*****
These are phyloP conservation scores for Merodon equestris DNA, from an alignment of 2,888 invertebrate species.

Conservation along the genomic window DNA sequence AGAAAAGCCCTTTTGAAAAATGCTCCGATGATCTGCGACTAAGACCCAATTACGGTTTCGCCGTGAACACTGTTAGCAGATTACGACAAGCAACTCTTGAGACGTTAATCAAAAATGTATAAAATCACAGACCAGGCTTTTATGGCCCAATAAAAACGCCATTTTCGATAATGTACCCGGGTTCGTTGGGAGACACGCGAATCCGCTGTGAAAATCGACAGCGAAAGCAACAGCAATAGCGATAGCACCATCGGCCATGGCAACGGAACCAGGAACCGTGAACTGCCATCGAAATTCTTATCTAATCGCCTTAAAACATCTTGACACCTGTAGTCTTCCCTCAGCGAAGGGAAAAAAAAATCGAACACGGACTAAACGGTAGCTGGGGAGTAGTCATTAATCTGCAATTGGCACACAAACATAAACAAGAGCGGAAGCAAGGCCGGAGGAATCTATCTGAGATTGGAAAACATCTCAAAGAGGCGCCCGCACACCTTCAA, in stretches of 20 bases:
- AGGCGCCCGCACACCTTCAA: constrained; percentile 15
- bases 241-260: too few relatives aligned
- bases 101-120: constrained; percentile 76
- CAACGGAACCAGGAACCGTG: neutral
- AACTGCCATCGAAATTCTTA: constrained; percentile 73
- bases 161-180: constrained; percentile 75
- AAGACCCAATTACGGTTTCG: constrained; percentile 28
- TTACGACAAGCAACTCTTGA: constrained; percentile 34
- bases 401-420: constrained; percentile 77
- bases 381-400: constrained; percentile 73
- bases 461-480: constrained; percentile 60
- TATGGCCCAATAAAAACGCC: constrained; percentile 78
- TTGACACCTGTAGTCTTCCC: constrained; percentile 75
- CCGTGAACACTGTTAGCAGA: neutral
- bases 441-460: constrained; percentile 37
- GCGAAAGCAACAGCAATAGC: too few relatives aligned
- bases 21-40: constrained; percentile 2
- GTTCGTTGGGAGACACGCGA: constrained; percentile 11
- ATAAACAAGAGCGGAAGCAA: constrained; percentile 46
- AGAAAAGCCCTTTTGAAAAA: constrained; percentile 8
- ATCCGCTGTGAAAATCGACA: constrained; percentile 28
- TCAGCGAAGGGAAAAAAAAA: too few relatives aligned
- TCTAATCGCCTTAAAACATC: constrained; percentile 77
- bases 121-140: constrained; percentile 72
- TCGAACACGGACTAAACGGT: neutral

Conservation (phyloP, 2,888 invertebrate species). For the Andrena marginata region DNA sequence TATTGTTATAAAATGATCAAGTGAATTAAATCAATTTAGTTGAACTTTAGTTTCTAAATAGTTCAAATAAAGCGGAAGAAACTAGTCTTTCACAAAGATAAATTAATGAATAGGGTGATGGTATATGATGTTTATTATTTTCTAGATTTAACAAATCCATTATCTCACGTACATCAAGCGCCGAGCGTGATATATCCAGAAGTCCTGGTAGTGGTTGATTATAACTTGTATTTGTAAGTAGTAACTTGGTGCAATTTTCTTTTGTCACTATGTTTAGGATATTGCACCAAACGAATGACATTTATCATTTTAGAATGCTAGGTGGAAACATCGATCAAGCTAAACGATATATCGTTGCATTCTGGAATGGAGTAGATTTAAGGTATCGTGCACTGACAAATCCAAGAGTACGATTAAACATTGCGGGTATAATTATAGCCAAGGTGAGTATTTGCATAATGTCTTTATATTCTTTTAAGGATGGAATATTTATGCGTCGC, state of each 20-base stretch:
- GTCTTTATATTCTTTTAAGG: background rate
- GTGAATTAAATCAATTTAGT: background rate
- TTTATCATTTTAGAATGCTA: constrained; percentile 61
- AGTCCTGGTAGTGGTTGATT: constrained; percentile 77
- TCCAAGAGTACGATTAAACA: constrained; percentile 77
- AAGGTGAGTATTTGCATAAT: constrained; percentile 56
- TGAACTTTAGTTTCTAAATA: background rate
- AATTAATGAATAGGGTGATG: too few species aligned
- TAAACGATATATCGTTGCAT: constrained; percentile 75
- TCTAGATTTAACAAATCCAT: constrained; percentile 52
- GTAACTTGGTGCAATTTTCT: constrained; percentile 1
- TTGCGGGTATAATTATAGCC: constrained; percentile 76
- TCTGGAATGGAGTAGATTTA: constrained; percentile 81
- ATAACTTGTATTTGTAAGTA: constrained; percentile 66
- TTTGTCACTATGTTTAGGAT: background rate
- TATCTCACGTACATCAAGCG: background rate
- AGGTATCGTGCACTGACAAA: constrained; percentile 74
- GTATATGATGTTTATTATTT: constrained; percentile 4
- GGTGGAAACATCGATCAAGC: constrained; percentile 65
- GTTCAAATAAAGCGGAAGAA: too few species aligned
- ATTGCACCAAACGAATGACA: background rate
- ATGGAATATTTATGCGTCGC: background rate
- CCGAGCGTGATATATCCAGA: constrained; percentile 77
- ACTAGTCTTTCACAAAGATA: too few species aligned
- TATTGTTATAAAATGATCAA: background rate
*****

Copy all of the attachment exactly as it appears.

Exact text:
These are phyloP conservation scores for Merodon equestris DNA, from an alignment of 2,888 invertebrate species.

Conservation along the genomic window DNA sequence AGAAAAGCCCTTTTGAAAAATGCTCCGATGATCTGCGACTAAGACCCAATTACGGTTTCGCCGTGAACACTGTTAGCAGATTACGACAAGCAACTCTTGAGACGTTAATCAAAAATGTATAAAATCACAGACCAGGCTTTTATGGCCCAATAAAAACGCCATTTTCGATAATGTACCCGGGTTCGTTGGGAGACACGCGAATCCGCTGTGAAAATCGACAGCGAAAGCAACAGCAATAGCGATAGCACCATCGGCCATGGCAACGGAACCAGGAACCGTGAACTGCCATCGAAATTCTTATCTAATCGCCTTAAAACATCTTGACACCTGTAGTCTTCCCTCAGCGAAGGGAAAAAAAAATCGAACACGGACTAAACGGTAGCTGGGGAGTAGTCATTAATCTGCAATTGGCACACAAACATAAACAAGAGCGGAAGCAAGGCCGGAGGAATCTATCTGAGATTGGAAAACATCTCAAAGAGGCGCCCGCACACCTTCAA, in stretches of 20 bases:
- AGGCGCCCGCACACCTTCAA: constrained; percentile 15
- bases 241-260: too few relatives aligned
- bases 101-120: constrained; percentile 76
- CAACGGAACCAGGAACCGTG: neutral
- AACTGCCATCGAAATTCTTA: constrained; percentile 73
- bases 161-180: constrained; percentile 75
- AAGACCCAATTACGGTTTCG: constrained; percentile 28
- TTACGACAAGCAACTCTTGA: constrained; percentile 34
- bases 401-420: constrained; percentile 77
- bases 381-400: constrained; percentile 73
- bases 461-480: constrained; percentile 60
- TATGGCCCAATAAAAACGCC: constrained; percentile 78
- TTGACACCTGTAGTCTTCCC: constrained; percentile 75
- CCGTGAACACTGTTAGCAGA: neutral
- bases 441-460: constrained; percentile 37
- GCGAAAGCAACAGCAATAGC: too few relatives aligned
- bases 21-40: constrained; percentile 2
- GTTCGTTGGGAGACACGCGA: constrained; percentile 11
- ATAAACAAGAGCGGAAGCAA: constrained; percentile 46
- AGAAAAGCCCTTTTGAAAAA: constrained; percentile 8
- ATCCGCTGTGAAAATCGACA: constrained; percentile 28
- TCAGCGAAGGGAAAAAAAAA: too few relatives aligned
- TCTAATCGCCTTAAAACATC: constrained; percentile 77
- bases 121-140: constrained; percentile 72
- TCGAACACGGACTAAACGGT: neutral

Conservation (phyloP, 2,888 invertebrate species). For the Andrena marginata region DNA sequence TATTGTTATAAAATGATCAAGTGAATTAAATCAATTTAGTTGAACTTTAGTTTCTAAATAGTTCAAATAAAGCGGAAGAAACTAGTCTTTCACAAAGATAAATTAATGAATAGGGTGATGGTATATGATGTTTATTATTTTCTAGATTTAACAAATCCATTATCTCACGTACATCAAGCGCCGAGCGTGATATATCCAGAAGTCCTGGTAGTGGTTGATTATAACTTGTATTTGTAAGTAGTAACTTGGTGCAATTTTCTTTTGTCACTATGTTTAGGATATTGCACCAAACGAATGACATTTATCATTTTAGAATGCTAGGTGGAAACATCGATCAAGCTAAACGATATATCGTTGCATTCTGGAATGGAGTAGATTTAAGGTATCGTGCACTGACAAATCCAAGAGTACGATTAAACATTGCGGGTATAATTATAGCCAAGGTGAGTATTTGCATAATGTCTTTATATTCTTTTAAGGATGGAATATTTATGCGTCGC, state of each 20-base stretch:
- GTCTTTATATTCTTTTAAGG: background rate
- GTGAATTAAATCAATTTAGT: background rate
- TTTATCATTTTAGAATGCTA: constrained; percentile 61
- AGTCCTGGTAGTGGTTGATT: constrained; percentile 77
- TCCAAGAGTACGATTAAACA: constrained; percentile 77
- AAGGTGAGTATTTGCATAAT: constrained; percentile 56
- TGAACTTTAGTTTCTAAATA: background rate
- AATTAATGAATAGGGTGATG: too few species aligned
- TAAACGATATATCGTTGCAT: constrained; percentile 75
- TCTAGATTTAACAAATCCAT: constrained; percentile 52
- GTAACTTGGTGCAATTTTCT: constrained; percentile 1
- TTGCGGGTATAATTATAGCC: constrained; percentile 76
- TCTGGAATGGAGTAGATTTA: constrained; percentile 81
- ATAACTTGTATTTGTAAGTA: constrained; percentile 66
- TTTGTCACTATGTTTAGGAT: background rate
- TATCTCACGTACATCAAGCG: background rate
- AGGTATCGTGCACTGACAAA: constrained; percentile 74
- GTATATGATGTTTATTATTT: constrained; percentile 4
- GGTGGAAACATCGATCAAGC: constrained; percentile 65
- GTTCAAATAAAGCGGAAGAA: too few species aligned
- ATTGCACCAAACGAATGACA: background rate
- ATGGAATATTTATGCGTCGC: background rate
- CCGAGCGTGATATATCCAGA: constrained; percentile 77
- ACTAGTCTTTCACAAAGATA: too few species aligned
- TATTGTTATAAAATGATCAA: background rate